Junkyard planet : travels in the billion-dollar trash trade. --
Imp / Ed.:
New York, NY, Estados Unidos : Bloomsbury Press, c2013.
284 p. : il. ; 25 cm.
Map. -- A note on numbers. -- Introduction. -- 1. Making soup. -- 2. Grubbing. -- 3. Honey, Barley. -- 4. The Intercontinental. -- 5. The Backhaul. -- 6. The Grimy Boomtown Heat. -- 7. Big waste country. -- 8. Homer. -- 9. Plastic Land. -- 10. The reincarnation department. -- 11. The gold ingot. -- 12. The coin tower. -- 13. Hot metal flows. -- 14. Canton. -- 15. Ashes to ashes, junk to junk. -- Afterword. -- Acknowledgments. -- Index. --
Tomado de la cubierta: "This book aims to explain why the hidden world of globalized recycling and reclamation is the most logical (and greenest) endpoint in a long chain that begins with the harvest in your home recycling bin, or down at the local junkyard. There are few moral certainties here, but there is a guarantee: if what you toss into your recycling bin can be used in some way, the international scrap recycling business will manage to deliver it to the person or company who can do so most profitably. Usually, but not always, that profitable option is going to be the most sustainable one. To be sure, not every recycler is an environmentalist, and not every recycling facility is the sort of place you'd want to take kindergartners for a field trip... In the pages to follow I'll tell the story of how the very simplest of human activities -reusing an object- evolved into an international business that has played a key role in the globalization of the world economy over the last three decades."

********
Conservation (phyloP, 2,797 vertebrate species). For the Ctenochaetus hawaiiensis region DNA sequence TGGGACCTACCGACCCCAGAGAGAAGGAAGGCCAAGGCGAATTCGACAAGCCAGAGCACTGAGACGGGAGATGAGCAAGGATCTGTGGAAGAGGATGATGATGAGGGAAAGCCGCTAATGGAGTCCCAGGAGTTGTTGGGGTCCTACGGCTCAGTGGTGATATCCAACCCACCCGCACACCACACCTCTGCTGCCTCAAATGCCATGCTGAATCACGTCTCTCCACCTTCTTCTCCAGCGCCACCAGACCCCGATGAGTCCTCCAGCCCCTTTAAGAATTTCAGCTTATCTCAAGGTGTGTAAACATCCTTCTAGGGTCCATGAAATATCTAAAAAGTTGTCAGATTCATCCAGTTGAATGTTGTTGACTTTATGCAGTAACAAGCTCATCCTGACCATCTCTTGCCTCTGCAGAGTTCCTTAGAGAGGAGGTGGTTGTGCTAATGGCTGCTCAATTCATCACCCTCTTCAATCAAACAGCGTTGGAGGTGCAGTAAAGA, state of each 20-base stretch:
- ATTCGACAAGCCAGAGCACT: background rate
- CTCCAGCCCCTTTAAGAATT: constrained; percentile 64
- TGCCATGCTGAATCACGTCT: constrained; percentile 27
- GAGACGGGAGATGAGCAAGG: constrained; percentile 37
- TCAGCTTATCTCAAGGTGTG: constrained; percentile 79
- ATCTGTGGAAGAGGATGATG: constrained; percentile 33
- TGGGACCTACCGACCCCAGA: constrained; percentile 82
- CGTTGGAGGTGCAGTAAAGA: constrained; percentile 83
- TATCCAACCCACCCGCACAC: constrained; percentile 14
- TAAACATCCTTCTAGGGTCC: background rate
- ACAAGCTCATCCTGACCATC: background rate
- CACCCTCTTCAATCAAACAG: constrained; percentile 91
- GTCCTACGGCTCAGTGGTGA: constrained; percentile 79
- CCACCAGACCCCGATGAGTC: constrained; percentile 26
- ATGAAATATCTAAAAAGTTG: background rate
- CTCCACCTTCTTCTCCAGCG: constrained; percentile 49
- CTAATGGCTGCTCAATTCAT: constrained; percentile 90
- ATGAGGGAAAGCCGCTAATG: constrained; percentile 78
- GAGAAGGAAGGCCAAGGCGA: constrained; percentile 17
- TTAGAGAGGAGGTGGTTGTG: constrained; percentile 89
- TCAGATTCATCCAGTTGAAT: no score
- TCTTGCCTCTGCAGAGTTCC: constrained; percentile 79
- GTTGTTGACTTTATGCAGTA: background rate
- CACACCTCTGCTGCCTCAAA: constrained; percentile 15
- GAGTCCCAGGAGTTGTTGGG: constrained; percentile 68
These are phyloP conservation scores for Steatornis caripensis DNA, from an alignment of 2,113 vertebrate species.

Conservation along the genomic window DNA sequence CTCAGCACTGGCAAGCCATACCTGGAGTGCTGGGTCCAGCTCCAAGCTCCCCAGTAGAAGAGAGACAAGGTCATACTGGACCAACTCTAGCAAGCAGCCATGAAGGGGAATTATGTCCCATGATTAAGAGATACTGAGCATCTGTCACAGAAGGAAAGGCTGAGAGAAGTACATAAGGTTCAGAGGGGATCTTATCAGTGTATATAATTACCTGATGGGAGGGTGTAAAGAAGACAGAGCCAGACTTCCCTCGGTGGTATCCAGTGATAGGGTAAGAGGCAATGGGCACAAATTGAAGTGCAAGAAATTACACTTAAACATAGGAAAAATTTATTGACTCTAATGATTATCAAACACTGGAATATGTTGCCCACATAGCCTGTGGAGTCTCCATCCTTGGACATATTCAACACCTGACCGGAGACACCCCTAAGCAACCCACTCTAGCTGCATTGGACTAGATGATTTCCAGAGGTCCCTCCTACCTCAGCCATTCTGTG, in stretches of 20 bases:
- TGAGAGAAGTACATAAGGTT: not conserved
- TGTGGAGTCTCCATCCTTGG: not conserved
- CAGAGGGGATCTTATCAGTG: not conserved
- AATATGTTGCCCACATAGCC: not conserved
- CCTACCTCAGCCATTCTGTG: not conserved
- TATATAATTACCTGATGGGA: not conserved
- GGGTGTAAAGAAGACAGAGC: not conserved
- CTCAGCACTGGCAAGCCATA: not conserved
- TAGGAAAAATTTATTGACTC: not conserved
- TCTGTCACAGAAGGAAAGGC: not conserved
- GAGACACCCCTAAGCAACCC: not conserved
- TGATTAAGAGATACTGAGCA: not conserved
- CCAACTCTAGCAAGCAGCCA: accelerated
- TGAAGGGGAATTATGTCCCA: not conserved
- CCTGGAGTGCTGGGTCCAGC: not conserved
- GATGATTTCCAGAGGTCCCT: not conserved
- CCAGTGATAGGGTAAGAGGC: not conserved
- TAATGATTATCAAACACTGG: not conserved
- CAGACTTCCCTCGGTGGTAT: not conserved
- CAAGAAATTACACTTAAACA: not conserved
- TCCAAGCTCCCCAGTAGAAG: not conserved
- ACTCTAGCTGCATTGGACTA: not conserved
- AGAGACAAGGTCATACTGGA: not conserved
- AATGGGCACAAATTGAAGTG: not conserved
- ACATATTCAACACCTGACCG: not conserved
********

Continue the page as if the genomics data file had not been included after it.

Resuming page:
Tomado de Amazon: "In Junkyard Planet, Adam Minter--veteran journalist and son of an American junkyard owner--travels deep into a vast, often hidden, five-hundred-billion-dollar industry that’s transforming our economy and environment. With unmatched access to and insight on the waste industry, and the explanatory gifts and an eye for detail worthy of a John McPhee or a William Langewiesche, Minter traces the export of America’s junk and the massive profits that China and other rising nations earn from it. What emerges is an engaging, colorful, and sometimes troubling tale of how the way we consume and discard stuff fuels a world that recognizes value where Americans don’t. Junkyard Planet reveals that Americans might need to learn a smarter way to take out the trash."

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